Yasmiene Mabrouk: Using Art to Move Through Mental Illness
In an independent art and research project, Yasmiene further developed their artistic voice in communicating about social justice issues.They used social media to take on issues personal and political, explored the ways they have processed trauma around sexual assault, and used art and therapy to treat their depression and anxiety. Mabrouk will also discuss the use of ritual for grieving, learning, celebrating and processing of trauma and other life events. Guidance from CJP Alum Sarah King and Professor Carl Stauffer supported this process. Intellectual inspiration for this project includes Leah Lakshmi Piepzna-Samarsinha, Alexis Pauline Gumbs, Sherri Mitchell, John Paul Lederach, Johonna Turner, Audre Lorde, Katie Mansfield, Daria Halprin and Q. M. Zhang.
Rodrigue Makelele: Building Stronger Communities
Committing to immigrants, refugees, asylum seekers and other forcibly displaced persons informs Rodrigue’s reason for working with Church World Service, through direct service and advocacy, standing with immigrants and refugees, and together building stronger, more welcoming communities for all. He has learned much from working in solidarity with impacted communities and in partnership with other faith-based and immigrant rights partners.
Inspired by faith, standing in solidarity with people who are impoverished, marginalized, displaced and vulnerable to advocate for policies that will help eradicate hunger and poverty and promote peace and justice in the U.S. and throughout the world becomes a golden call. From the White House and Congress to Port-au-Prince and Nairobi, it remains crucial to raise your voices in the halls of power so that together we can upend the broken systems of our world – and enact laws and policies that transform lives for the better. Advocating with the U.S. Congress and Administration for policies to reunite separated families, help displaced persons abroad, resettle and integrate refugees and ensure that the rights of immigrants are respected is what is just for any society.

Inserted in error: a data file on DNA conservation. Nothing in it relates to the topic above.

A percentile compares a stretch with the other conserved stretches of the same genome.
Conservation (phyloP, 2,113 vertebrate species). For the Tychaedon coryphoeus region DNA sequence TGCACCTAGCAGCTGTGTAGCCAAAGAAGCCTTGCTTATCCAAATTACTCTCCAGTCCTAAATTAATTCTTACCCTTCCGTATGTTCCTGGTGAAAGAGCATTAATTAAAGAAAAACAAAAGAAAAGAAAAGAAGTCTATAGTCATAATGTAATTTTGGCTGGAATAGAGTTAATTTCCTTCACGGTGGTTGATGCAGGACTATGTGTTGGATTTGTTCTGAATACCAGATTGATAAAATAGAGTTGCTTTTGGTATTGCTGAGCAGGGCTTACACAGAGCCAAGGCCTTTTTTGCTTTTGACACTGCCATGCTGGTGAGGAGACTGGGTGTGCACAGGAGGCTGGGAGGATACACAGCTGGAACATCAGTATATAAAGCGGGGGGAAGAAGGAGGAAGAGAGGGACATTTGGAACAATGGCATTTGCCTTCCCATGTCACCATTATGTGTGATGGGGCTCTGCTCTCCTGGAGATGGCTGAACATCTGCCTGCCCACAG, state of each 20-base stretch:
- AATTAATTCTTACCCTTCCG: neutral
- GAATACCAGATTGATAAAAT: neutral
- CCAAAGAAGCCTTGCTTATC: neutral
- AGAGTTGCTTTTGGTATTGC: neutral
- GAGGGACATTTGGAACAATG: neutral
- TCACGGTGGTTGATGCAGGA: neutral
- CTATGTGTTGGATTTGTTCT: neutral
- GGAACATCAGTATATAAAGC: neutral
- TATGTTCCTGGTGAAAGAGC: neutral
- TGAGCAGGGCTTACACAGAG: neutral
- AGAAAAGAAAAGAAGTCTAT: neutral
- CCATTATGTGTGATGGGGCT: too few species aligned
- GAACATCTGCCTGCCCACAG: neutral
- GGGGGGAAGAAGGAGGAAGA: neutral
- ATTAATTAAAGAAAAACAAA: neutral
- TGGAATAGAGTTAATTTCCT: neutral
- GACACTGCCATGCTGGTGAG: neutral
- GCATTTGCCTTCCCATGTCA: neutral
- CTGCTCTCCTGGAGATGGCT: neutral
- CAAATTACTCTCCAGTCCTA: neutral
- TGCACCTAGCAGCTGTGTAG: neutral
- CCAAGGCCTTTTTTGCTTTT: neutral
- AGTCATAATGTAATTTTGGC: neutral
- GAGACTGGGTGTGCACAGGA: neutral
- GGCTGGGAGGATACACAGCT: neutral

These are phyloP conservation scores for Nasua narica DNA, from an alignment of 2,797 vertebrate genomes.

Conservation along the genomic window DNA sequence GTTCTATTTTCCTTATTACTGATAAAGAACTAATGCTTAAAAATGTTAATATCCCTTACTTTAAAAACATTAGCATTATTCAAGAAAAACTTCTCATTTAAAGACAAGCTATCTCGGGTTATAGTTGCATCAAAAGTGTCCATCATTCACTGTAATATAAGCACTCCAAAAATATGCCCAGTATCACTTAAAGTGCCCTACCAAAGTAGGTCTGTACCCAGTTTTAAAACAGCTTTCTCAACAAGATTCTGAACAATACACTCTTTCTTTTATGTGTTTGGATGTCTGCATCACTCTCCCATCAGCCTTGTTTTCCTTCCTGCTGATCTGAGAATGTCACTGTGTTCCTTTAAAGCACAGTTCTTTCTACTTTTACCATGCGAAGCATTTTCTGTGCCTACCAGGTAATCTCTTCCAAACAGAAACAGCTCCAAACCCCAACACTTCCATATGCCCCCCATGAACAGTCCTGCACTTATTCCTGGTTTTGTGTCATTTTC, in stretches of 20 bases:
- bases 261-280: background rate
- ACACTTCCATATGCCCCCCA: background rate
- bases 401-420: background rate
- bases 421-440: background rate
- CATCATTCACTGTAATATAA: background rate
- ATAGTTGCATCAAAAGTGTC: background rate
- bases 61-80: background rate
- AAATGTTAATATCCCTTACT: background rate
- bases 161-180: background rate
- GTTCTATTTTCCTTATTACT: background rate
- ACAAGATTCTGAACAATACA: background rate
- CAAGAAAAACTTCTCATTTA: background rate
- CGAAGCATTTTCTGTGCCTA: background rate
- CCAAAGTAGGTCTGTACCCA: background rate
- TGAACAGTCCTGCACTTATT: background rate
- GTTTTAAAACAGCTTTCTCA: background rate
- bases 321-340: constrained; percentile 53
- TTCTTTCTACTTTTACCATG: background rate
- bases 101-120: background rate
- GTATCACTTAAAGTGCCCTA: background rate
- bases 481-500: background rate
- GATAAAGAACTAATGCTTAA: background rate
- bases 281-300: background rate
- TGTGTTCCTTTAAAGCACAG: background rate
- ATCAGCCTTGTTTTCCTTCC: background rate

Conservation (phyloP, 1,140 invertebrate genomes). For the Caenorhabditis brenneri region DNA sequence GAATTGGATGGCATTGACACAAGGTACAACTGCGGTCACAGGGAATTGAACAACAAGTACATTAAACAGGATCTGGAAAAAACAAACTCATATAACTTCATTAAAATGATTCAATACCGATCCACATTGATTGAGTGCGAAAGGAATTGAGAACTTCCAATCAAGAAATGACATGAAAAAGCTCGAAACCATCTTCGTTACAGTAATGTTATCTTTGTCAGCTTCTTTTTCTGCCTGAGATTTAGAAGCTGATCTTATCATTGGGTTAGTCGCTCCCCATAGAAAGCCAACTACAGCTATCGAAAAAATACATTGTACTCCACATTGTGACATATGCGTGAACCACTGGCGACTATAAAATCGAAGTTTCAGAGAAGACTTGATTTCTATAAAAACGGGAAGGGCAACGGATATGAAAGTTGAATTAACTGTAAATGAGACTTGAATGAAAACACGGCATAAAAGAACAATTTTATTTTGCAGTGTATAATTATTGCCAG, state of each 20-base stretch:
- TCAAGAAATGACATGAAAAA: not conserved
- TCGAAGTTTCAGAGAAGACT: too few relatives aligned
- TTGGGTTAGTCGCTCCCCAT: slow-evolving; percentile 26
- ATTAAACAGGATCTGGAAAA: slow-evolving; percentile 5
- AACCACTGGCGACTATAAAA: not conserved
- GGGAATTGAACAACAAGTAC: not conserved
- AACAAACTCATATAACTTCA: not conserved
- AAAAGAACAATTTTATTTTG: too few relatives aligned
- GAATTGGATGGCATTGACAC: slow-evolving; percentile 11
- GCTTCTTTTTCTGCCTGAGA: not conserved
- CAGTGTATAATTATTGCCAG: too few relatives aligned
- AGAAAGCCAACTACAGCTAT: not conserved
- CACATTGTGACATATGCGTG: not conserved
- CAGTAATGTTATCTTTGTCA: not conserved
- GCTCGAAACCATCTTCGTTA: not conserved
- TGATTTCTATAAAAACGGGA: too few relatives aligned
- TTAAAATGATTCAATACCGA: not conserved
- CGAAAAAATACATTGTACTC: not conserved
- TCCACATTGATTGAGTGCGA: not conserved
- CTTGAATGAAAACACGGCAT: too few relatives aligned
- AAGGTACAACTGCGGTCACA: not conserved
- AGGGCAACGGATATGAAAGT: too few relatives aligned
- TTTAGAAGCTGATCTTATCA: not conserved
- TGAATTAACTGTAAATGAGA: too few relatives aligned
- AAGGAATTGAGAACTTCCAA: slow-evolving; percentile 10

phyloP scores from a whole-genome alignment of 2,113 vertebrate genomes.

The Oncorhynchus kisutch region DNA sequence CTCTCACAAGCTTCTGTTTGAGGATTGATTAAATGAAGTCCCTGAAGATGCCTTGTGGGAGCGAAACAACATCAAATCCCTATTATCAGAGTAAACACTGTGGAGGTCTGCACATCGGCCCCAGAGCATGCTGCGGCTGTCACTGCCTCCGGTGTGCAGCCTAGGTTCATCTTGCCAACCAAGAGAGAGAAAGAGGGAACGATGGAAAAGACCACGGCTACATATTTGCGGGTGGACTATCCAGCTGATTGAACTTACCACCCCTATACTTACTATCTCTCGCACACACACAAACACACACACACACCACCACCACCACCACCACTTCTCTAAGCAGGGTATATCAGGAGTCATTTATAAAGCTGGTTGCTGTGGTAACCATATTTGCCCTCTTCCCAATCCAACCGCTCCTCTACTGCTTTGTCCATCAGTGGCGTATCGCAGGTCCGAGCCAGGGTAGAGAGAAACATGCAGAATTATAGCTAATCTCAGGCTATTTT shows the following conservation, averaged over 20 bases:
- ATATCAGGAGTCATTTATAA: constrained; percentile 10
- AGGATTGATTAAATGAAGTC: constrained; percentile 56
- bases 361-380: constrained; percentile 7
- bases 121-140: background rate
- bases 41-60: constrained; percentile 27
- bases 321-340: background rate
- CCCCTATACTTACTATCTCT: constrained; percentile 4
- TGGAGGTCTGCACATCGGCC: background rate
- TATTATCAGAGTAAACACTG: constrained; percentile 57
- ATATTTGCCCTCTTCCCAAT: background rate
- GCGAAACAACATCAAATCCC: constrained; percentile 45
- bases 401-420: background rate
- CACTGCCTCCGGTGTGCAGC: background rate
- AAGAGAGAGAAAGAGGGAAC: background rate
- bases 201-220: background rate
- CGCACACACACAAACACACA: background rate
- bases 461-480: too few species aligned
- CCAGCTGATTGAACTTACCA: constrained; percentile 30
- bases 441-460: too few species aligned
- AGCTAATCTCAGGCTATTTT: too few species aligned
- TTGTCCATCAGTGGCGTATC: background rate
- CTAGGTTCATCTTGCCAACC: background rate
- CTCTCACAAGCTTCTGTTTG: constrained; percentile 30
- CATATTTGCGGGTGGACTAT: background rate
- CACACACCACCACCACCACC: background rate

David Nyiringabo: What happens after foster care?
During his practicum, David worked with an independent living company based in Harrisonburg to foster trauma-aware and healing-centered approaches in their independent living program. Children who are raised by foster parents get a choice to join “Independent Living” when they turn 18. For so many reasons, most of them fail to follow a lifestyle that would take their futures in the right direction. Jail, homelessness, and death happen to be the main doors open to youth who fail to successfully graduate into independent living.
Dawn Curtis-Thames: Housing Harrisonburg’s Humans: Facilitation, Empowerment, and Restorative Justice